And so we come to Dred Scott, which suffers from some of the main problems as Pirate’s Cove, and even more.  To begin with, it’s really not a bad course.  In fact, it’s pretty above-average (which honestly says more about the state of mini-golf courses than it does the quality of Dred Scott).  However, it also isn’t all that good.

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The main problem with Dred Scott is that it just isn’t creative at all.  Instead of having to navigate hills and corners, the holes consist of random bumps and tiny-hills as obstacles.  Almost every single hole is straight, and there’s rarely a change in elevation.  Additionally, the course commits the great sin of relying on raising the hole up a little in order to create further “challenge” in putting the ball in.  It wouldn’t be so bad in a couple holes, but a good half of them rely almost solely on this to create challenge.  They might as well be putting greens with random bumps.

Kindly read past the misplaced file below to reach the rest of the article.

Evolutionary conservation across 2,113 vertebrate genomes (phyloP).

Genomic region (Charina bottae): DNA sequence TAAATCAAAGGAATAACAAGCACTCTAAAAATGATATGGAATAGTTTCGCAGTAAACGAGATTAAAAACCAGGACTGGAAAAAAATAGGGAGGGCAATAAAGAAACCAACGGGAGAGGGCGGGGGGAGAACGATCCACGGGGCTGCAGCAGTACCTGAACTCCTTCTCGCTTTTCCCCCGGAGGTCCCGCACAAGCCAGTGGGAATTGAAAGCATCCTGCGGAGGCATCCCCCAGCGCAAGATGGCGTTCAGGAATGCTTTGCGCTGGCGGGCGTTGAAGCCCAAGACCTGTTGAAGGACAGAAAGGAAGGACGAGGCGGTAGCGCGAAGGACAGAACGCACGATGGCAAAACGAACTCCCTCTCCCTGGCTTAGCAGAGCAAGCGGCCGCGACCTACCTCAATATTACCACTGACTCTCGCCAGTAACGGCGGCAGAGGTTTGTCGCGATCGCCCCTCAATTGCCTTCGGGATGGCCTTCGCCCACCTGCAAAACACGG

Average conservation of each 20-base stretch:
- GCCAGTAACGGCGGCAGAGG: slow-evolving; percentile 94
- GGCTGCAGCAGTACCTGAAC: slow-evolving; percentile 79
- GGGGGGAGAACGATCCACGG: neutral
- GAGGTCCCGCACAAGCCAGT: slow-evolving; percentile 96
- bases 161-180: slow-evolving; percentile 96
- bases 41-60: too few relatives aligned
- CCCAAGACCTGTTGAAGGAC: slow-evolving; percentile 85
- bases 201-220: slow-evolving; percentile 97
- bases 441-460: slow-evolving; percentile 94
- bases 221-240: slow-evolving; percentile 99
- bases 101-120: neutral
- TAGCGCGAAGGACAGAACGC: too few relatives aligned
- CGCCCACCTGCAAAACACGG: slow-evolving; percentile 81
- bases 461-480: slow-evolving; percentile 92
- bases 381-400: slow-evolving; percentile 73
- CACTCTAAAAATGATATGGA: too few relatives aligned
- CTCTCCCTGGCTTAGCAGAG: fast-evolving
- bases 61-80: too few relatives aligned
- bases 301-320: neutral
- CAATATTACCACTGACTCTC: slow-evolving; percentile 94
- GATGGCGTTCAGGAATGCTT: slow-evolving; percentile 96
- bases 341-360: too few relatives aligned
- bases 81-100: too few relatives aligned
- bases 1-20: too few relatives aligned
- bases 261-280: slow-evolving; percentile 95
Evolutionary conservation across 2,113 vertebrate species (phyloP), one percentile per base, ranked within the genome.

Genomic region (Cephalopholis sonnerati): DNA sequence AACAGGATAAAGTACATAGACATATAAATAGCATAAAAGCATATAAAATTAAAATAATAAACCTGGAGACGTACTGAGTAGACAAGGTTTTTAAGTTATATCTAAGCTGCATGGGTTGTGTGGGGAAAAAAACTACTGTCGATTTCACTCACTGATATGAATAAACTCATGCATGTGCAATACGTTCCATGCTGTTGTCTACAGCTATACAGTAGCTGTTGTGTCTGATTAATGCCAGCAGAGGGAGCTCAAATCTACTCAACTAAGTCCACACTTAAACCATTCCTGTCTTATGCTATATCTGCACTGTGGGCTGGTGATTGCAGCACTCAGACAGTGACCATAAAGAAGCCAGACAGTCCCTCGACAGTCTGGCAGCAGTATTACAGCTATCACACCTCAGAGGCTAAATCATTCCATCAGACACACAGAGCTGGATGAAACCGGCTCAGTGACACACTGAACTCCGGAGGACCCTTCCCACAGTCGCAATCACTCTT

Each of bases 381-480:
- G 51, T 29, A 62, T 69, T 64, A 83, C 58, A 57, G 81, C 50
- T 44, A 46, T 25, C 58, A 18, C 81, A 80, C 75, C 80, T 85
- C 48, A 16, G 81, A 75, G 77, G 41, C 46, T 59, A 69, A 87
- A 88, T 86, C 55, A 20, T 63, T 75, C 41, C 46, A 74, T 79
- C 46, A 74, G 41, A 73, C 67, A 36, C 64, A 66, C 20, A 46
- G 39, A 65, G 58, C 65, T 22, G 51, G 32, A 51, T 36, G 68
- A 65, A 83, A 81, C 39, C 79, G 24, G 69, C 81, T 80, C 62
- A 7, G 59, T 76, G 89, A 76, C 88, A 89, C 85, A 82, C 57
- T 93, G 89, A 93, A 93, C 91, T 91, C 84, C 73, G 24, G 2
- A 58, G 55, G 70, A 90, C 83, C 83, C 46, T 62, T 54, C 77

There’s also really not all that much ambience at The Links at Dred Scott.  It’s a straightforward presentation, with a few fountains to add to the experience (they call them “waterfalls,” but I reserve that term for more than just water falling a foot from one small pool to another, where it’s recycled back to the top).  Unfortunately, the fountains also somehow soak the greens, which makes judging the friction very difficult. 

It sounds like I hated the experience, but again, it’s really not that bad of a course.  It’s just rather unimaginative, and there’s no additional ambience to make it more interesting.  Kids would probably have no complaints, but your average adult might just be bored by the repetition.  The cost was $6.00, which is a bit much for less than an hour of entertainment, but still better than a lot of courses.